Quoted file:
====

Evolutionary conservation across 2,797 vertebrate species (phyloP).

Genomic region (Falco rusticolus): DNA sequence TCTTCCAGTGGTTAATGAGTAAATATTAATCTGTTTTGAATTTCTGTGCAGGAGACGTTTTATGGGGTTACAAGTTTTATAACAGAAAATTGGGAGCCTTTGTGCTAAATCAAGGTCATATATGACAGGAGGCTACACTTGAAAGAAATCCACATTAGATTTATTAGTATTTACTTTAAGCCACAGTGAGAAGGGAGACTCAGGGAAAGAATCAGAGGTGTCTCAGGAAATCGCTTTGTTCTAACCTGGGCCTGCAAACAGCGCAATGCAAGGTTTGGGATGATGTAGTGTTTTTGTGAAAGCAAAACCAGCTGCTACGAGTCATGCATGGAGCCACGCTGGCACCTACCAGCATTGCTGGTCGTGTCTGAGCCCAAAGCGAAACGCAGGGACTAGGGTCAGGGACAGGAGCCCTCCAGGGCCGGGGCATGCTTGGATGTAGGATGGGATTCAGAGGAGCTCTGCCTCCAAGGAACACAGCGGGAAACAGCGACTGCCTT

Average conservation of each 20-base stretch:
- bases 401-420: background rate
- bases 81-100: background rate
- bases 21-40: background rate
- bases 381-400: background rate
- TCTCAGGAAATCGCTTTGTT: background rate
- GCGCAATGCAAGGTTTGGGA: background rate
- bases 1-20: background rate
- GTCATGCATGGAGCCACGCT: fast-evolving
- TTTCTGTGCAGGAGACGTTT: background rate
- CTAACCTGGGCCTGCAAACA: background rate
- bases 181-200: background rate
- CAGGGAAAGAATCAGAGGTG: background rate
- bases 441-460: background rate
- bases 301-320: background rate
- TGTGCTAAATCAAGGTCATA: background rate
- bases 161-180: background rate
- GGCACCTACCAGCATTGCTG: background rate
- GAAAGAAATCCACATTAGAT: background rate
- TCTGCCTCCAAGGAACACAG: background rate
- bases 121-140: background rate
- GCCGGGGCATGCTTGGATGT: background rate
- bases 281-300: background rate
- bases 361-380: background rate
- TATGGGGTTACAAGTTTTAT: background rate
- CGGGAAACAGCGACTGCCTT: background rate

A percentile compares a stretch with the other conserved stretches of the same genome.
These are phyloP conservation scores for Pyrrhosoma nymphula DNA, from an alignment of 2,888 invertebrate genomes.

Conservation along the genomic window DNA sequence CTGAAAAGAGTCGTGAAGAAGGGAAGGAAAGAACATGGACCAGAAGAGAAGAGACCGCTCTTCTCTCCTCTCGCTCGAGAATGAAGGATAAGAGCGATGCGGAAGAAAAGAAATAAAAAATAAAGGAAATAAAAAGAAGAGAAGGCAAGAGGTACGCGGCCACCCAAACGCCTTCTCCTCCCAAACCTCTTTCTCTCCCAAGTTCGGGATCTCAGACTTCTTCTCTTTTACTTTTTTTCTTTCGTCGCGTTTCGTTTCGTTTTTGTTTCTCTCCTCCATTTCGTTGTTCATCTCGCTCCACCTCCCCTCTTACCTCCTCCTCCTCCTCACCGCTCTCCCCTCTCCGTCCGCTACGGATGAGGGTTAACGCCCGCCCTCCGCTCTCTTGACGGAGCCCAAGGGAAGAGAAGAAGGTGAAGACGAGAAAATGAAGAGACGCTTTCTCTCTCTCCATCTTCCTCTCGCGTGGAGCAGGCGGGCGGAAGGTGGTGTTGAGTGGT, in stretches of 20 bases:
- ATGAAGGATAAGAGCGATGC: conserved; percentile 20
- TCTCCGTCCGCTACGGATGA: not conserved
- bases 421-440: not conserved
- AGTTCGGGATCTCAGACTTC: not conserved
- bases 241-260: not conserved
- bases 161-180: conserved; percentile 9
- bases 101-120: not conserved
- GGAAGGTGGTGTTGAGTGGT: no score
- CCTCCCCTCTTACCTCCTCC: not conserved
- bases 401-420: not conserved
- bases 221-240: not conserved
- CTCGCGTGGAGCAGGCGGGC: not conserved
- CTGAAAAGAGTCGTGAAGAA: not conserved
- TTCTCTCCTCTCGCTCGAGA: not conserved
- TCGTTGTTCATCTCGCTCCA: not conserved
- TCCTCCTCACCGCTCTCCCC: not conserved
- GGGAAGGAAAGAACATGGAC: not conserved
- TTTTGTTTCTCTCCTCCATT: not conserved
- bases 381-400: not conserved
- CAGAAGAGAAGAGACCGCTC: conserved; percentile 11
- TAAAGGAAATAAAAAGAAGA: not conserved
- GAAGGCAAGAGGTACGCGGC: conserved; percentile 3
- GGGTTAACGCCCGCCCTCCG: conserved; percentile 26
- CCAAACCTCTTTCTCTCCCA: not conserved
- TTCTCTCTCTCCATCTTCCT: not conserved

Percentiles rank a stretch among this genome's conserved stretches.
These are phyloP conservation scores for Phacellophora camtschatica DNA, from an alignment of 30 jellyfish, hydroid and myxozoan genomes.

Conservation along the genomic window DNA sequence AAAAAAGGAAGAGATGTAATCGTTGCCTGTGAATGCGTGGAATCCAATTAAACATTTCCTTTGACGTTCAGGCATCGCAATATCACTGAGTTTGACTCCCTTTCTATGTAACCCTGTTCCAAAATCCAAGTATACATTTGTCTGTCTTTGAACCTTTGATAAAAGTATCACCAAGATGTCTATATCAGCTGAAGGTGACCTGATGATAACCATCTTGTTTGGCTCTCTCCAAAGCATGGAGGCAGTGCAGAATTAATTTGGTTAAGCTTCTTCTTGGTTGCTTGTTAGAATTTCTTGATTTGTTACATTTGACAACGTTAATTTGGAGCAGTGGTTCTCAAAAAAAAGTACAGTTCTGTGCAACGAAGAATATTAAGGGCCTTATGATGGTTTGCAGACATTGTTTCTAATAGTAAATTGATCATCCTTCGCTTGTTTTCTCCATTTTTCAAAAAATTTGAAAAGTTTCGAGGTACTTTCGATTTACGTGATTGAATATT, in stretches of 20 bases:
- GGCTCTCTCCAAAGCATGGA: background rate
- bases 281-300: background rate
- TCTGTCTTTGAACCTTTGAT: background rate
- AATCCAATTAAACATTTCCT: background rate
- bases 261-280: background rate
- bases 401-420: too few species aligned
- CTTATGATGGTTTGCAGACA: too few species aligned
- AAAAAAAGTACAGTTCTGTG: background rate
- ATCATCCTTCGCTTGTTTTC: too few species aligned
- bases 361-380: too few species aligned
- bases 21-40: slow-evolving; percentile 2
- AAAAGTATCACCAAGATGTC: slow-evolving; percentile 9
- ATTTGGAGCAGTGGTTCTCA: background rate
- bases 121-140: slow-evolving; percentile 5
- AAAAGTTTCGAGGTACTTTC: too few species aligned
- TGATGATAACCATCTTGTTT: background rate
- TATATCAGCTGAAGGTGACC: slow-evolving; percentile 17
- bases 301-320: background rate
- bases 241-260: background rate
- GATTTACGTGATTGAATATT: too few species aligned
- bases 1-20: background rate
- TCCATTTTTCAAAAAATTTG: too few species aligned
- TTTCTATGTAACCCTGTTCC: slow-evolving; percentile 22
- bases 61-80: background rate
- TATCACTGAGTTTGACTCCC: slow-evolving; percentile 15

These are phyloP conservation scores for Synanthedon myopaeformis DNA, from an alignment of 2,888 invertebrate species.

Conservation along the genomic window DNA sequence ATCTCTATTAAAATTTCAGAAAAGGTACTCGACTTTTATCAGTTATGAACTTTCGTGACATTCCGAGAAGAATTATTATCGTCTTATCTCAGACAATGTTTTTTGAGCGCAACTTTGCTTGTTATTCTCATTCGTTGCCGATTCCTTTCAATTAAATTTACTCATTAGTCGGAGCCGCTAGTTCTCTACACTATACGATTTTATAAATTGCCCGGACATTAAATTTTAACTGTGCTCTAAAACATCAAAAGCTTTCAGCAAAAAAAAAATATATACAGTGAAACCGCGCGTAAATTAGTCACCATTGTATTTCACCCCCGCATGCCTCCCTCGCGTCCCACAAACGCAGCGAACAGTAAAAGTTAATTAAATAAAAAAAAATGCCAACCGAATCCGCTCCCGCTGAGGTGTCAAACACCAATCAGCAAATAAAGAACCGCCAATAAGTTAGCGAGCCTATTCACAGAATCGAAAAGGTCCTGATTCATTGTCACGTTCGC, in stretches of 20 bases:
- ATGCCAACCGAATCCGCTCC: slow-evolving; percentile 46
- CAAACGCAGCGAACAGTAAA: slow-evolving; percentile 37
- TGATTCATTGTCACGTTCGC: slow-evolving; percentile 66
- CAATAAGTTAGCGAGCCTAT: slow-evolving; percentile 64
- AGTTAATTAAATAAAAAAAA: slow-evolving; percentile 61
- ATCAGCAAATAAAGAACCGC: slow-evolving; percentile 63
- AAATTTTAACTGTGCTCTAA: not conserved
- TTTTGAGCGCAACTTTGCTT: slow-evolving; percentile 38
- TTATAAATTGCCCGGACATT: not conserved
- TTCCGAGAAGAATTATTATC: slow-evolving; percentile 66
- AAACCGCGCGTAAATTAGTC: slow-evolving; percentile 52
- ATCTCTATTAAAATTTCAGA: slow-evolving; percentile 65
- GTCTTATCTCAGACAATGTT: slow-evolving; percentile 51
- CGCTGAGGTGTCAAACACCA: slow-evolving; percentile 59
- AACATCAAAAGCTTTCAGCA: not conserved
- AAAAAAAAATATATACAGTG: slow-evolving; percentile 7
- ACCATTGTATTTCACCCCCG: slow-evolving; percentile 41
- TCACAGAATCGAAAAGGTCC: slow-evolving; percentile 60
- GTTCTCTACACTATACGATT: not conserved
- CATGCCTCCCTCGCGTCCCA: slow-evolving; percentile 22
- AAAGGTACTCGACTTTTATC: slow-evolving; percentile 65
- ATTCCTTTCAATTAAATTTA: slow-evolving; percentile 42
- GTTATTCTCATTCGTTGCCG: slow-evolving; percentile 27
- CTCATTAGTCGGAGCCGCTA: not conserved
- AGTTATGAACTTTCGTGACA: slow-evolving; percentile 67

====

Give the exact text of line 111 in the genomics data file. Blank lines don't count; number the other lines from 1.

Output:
- AGTTATGAACTTTCGTGACA: slow-evolving; percentile 67